2013 Fire Restirctions
Due to high fire danger, fire and smoking restrictions are now in effect on all National Park Service land in the Santa Monica Mountains National Recreation Area. For details, please download the public notice or call 805-370-2301. More »
Update on Park Closures
All NPS trails are open at Rancho Sierra Vista/Satwiwa! Currently, this park site is only open sunrise to sunset.
All wildland fires within Santa Monica Mountains Recreation Area (SMMNRA) receive full suppression action through immediate response by initial attack resources. SMMNRA has two wildland fire engines which are available to respond to these incidents. One of these engines is a large Type 3 wildland engine and the other is a smaller Type 6 wildland engine.
The protection areas within the SMMNRA boundary consists of federal, state, county, city and private property. With the many homes at risk and the large response area, SMMNRA works with numerous other state, county and local government fire agencies through cooperative fire agreements to suppress these wildfires. Ventura County Fire, Los Angeles County Fire and Los Angeles City Fire are our closest suppression resources.
In addition to initial attack responsibilities, the Type 3 engine responds to other local, regional and national fire incidents. The engine assists other parks in the region with prescribed burn projects and hazardous fuel reduction. It provides other park units with additional staffing during periods of very high fire danger. The engine staff works closely with the fuels management staff on hazardous fuels mitigation projects to create defensible space around park structures.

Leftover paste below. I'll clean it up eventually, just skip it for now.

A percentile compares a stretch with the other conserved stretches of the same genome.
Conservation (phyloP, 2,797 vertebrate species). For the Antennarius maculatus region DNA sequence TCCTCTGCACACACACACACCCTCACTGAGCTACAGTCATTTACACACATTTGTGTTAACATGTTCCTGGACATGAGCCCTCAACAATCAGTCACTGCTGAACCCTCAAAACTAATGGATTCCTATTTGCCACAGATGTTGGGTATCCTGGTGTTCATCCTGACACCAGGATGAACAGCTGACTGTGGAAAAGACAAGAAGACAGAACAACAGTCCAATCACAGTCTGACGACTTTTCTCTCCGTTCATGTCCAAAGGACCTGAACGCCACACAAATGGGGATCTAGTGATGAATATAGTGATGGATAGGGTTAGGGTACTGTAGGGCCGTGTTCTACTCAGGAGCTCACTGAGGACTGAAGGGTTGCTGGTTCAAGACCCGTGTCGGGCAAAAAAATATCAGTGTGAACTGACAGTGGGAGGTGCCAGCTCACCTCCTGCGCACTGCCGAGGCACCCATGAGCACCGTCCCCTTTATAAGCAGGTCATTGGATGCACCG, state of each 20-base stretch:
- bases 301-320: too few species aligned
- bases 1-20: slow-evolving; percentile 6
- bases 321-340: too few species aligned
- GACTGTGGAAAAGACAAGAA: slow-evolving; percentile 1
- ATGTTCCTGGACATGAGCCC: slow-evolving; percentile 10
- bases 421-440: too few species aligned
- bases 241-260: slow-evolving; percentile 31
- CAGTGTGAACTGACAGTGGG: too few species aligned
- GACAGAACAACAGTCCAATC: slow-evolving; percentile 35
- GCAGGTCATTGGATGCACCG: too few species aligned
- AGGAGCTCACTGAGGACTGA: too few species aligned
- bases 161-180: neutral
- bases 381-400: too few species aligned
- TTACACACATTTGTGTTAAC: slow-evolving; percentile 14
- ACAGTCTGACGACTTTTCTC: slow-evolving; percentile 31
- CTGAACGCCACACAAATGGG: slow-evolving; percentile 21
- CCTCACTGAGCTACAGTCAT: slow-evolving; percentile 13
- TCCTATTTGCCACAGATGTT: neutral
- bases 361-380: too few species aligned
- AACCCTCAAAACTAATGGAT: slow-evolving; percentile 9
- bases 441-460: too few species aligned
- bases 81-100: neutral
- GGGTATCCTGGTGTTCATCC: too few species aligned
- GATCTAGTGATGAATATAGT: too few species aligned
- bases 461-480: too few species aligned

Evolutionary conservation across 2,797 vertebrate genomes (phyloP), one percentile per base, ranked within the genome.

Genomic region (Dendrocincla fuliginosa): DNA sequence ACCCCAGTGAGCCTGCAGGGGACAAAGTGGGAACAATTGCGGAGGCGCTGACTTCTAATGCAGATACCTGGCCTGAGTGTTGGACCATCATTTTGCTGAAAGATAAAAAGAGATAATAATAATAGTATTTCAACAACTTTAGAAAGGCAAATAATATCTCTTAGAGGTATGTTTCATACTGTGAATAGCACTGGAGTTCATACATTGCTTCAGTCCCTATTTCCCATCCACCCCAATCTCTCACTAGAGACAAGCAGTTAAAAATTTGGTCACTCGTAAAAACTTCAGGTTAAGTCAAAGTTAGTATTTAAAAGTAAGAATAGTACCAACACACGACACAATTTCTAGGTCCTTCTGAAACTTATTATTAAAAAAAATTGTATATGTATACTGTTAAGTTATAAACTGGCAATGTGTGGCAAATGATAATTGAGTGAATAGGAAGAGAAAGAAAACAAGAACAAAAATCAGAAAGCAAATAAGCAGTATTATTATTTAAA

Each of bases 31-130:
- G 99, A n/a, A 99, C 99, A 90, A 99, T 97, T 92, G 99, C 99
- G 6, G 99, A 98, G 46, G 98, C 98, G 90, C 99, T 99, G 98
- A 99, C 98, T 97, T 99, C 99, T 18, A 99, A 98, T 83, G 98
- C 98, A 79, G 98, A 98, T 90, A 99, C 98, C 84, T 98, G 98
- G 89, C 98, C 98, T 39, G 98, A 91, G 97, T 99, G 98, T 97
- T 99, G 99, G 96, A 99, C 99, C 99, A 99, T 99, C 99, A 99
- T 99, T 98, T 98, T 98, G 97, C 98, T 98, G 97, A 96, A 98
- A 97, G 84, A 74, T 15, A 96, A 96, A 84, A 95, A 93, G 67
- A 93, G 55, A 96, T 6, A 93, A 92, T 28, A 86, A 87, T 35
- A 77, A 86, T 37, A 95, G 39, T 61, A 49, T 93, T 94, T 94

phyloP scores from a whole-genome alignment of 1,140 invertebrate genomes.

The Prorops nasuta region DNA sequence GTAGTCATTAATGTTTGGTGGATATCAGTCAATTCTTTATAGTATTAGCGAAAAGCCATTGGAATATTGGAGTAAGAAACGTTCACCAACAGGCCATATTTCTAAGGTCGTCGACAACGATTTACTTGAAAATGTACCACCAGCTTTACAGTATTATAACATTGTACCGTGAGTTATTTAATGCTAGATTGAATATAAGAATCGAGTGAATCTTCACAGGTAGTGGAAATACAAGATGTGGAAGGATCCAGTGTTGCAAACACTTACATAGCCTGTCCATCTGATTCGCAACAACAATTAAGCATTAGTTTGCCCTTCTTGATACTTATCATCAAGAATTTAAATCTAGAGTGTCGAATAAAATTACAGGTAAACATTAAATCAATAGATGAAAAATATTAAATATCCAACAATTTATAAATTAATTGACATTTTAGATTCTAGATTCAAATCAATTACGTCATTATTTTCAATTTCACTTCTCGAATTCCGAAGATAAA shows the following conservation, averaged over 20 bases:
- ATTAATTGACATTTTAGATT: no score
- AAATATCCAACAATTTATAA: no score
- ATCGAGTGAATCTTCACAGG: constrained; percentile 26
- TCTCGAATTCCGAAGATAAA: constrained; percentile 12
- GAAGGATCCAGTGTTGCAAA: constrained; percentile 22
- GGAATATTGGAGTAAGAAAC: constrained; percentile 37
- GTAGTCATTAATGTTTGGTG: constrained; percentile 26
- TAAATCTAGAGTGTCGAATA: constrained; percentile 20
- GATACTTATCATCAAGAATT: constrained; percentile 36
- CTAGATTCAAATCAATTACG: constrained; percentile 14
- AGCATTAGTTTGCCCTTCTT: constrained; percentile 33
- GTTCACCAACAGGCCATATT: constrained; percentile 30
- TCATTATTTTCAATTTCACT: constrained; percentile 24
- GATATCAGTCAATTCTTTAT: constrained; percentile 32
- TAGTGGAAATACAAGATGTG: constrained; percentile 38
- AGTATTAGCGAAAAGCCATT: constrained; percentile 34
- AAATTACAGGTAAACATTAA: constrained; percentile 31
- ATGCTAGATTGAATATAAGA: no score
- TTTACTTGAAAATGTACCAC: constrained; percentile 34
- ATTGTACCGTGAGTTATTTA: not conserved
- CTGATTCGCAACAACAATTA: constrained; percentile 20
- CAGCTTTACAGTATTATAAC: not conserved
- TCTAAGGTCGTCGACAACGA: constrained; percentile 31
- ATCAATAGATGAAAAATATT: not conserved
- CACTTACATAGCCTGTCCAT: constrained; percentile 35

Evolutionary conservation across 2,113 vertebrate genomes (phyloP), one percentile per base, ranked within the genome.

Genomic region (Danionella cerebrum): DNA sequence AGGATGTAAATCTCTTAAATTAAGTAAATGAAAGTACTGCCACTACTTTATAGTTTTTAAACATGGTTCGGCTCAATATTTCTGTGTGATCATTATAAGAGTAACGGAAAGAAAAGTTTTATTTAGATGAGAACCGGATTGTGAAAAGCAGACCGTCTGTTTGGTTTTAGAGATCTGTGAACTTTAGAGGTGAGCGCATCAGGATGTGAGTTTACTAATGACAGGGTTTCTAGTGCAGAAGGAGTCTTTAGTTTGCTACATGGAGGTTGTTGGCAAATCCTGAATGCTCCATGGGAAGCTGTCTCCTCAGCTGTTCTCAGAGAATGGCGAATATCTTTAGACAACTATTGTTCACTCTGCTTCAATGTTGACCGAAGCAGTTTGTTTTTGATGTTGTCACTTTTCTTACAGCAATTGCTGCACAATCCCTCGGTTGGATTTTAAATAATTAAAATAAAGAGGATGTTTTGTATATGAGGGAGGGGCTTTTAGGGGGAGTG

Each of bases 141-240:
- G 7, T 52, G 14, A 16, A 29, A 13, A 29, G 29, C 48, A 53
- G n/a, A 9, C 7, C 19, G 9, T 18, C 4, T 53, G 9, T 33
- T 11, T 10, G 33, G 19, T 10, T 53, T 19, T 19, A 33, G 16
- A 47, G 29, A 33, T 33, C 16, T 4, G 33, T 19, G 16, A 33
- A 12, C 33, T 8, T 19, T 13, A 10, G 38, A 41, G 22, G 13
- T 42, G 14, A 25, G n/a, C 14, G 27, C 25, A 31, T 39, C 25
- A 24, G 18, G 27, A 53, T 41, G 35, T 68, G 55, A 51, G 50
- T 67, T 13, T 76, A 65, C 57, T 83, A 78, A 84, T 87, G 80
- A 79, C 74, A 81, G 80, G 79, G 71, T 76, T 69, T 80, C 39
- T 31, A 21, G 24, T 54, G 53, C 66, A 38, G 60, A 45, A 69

The park provides fire training to NPS employees outside fire management who are then available to fill in during periods of very high and extreme fire danger. In addition, the SMMNRA brings in resources from other areas to help augment staffing during severe fire conditions.
Did You Know?
A study that began in 2002 reveals a lion and his offspring are surviving in the Santa Monica Mountains. Radio collars track them crossing roads and navigating through open spaces. Their future is uncertain, but with conservation efforts, they may continue to make these mountains their home.